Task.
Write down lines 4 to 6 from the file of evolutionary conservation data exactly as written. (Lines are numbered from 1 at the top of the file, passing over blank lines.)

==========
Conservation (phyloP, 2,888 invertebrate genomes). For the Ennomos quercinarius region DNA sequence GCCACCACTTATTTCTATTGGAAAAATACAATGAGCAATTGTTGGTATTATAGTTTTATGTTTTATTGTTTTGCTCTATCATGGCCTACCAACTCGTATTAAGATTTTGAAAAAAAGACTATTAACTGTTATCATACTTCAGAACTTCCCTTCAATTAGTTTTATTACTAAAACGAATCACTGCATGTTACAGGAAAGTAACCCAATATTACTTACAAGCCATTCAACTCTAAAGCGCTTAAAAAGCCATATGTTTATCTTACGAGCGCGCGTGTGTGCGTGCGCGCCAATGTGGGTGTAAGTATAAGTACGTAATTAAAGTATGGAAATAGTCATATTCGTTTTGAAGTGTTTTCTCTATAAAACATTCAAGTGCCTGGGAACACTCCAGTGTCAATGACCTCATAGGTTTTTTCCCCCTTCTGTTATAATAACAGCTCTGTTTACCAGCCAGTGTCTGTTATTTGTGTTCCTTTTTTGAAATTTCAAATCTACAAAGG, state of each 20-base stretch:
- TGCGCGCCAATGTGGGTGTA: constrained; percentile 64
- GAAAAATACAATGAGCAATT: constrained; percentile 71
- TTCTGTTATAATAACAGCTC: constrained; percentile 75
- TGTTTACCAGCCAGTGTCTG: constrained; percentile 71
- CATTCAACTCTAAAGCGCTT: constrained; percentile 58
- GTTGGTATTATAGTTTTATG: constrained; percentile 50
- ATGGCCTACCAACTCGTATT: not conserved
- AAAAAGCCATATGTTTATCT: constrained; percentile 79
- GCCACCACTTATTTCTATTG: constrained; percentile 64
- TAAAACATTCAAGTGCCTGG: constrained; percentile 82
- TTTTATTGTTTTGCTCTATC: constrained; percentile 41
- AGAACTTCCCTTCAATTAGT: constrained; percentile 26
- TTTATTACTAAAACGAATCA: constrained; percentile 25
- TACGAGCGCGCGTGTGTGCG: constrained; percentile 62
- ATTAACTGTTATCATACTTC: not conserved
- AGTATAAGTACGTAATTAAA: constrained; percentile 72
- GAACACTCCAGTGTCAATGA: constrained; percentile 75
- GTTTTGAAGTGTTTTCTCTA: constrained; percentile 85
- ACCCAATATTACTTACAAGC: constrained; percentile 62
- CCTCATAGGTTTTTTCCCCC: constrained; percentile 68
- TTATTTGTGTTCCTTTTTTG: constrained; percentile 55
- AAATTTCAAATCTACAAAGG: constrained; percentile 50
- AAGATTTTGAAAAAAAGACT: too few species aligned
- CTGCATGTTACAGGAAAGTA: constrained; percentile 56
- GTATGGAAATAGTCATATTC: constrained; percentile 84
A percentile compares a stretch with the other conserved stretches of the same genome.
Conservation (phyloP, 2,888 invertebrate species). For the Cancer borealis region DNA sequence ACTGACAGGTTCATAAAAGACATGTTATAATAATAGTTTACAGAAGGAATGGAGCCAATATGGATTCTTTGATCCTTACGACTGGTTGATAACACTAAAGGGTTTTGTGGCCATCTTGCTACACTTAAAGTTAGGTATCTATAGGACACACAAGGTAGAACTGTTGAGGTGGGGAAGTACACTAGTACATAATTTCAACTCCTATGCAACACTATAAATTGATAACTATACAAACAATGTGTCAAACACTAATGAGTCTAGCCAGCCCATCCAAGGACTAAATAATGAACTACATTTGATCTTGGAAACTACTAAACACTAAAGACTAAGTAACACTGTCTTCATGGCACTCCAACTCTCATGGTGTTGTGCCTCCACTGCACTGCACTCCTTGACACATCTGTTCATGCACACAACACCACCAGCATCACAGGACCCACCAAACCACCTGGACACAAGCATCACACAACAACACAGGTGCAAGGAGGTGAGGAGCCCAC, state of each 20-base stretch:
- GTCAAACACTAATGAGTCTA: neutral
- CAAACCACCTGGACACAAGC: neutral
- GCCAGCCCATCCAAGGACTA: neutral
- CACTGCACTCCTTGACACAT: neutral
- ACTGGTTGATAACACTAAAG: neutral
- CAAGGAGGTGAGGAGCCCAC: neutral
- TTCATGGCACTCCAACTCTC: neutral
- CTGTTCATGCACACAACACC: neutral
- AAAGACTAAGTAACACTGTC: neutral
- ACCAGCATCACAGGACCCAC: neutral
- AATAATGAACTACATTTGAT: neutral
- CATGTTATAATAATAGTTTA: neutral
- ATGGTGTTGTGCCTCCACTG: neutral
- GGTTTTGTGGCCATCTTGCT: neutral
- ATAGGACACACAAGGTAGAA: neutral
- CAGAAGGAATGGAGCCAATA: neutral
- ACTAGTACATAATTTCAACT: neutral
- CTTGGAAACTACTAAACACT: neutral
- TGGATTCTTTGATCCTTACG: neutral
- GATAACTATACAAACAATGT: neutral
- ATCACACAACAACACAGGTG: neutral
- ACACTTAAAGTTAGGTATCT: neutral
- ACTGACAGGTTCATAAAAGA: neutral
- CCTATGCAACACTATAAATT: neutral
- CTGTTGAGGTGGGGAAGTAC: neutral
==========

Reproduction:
- TTCTGTTATAATAACAGCTC: constrained; percentile 75
- TGTTTACCAGCCAGTGTCTG: constrained; percentile 71
- CATTCAACTCTAAAGCGCTT: constrained; percentile 58